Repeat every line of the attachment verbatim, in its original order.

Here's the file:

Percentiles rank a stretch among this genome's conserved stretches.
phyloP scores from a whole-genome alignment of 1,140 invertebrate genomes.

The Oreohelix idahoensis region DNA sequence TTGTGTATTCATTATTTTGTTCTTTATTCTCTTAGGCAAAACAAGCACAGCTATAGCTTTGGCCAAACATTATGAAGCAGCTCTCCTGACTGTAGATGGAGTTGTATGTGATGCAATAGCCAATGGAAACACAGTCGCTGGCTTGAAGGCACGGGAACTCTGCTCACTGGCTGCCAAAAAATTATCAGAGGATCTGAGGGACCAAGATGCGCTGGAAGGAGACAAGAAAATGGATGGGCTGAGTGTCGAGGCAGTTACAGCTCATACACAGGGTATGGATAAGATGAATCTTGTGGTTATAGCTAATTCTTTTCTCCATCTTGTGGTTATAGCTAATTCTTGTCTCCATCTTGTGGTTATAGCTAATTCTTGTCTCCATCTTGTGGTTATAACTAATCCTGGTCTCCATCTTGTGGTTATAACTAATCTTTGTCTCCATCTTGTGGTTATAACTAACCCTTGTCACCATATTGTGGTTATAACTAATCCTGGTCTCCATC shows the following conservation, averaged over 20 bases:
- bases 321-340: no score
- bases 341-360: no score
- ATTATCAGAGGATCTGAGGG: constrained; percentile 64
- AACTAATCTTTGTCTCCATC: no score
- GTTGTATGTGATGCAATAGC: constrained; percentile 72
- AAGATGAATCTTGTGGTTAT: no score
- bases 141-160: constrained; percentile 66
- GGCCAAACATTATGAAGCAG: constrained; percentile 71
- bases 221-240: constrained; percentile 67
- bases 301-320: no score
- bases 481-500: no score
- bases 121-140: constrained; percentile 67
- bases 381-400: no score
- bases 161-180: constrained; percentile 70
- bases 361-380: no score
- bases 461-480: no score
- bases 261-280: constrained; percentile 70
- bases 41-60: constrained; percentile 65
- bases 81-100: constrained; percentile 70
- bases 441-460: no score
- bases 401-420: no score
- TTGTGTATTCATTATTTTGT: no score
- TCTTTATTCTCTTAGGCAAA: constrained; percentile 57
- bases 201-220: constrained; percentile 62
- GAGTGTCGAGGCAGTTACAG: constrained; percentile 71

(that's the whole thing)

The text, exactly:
Percentiles rank a stretch among this genome's conserved stretches.
phyloP scores from a whole-genome alignment of 1,140 invertebrate genomes.

The Oreohelix idahoensis region DNA sequence TTGTGTATTCATTATTTTGTTCTTTATTCTCTTAGGCAAAACAAGCACAGCTATAGCTTTGGCCAAACATTATGAAGCAGCTCTCCTGACTGTAGATGGAGTTGTATGTGATGCAATAGCCAATGGAAACACAGTCGCTGGCTTGAAGGCACGGGAACTCTGCTCACTGGCTGCCAAAAAATTATCAGAGGATCTGAGGGACCAAGATGCGCTGGAAGGAGACAAGAAAATGGATGGGCTGAGTGTCGAGGCAGTTACAGCTCATACACAGGGTATGGATAAGATGAATCTTGTGGTTATAGCTAATTCTTTTCTCCATCTTGTGGTTATAGCTAATTCTTGTCTCCATCTTGTGGTTATAGCTAATTCTTGTCTCCATCTTGTGGTTATAACTAATCCTGGTCTCCATCTTGTGGTTATAACTAATCTTTGTCTCCATCTTGTGGTTATAACTAACCCTTGTCACCATATTGTGGTTATAACTAATCCTGGTCTCCATC shows the following conservation, averaged over 20 bases:
- bases 321-340: no score
- bases 341-360: no score
- ATTATCAGAGGATCTGAGGG: constrained; percentile 64
- AACTAATCTTTGTCTCCATC: no score
- GTTGTATGTGATGCAATAGC: constrained; percentile 72
- AAGATGAATCTTGTGGTTAT: no score
- bases 141-160: constrained; percentile 66
- GGCCAAACATTATGAAGCAG: constrained; percentile 71
- bases 221-240: constrained; percentile 67
- bases 301-320: no score
- bases 481-500: no score
- bases 121-140: constrained; percentile 67
- bases 381-400: no score
- bases 161-180: constrained; percentile 70
- bases 361-380: no score
- bases 461-480: no score
- bases 261-280: constrained; percentile 70
- bases 41-60: constrained; percentile 65
- bases 81-100: constrained; percentile 70
- bases 441-460: no score
- bases 401-420: no score
- TTGTGTATTCATTATTTTGT: no score
- TCTTTATTCTCTTAGGCAAA: constrained; percentile 57
- bases 201-220: constrained; percentile 62
- GAGTGTCGAGGCAGTTACAG: constrained; percentile 71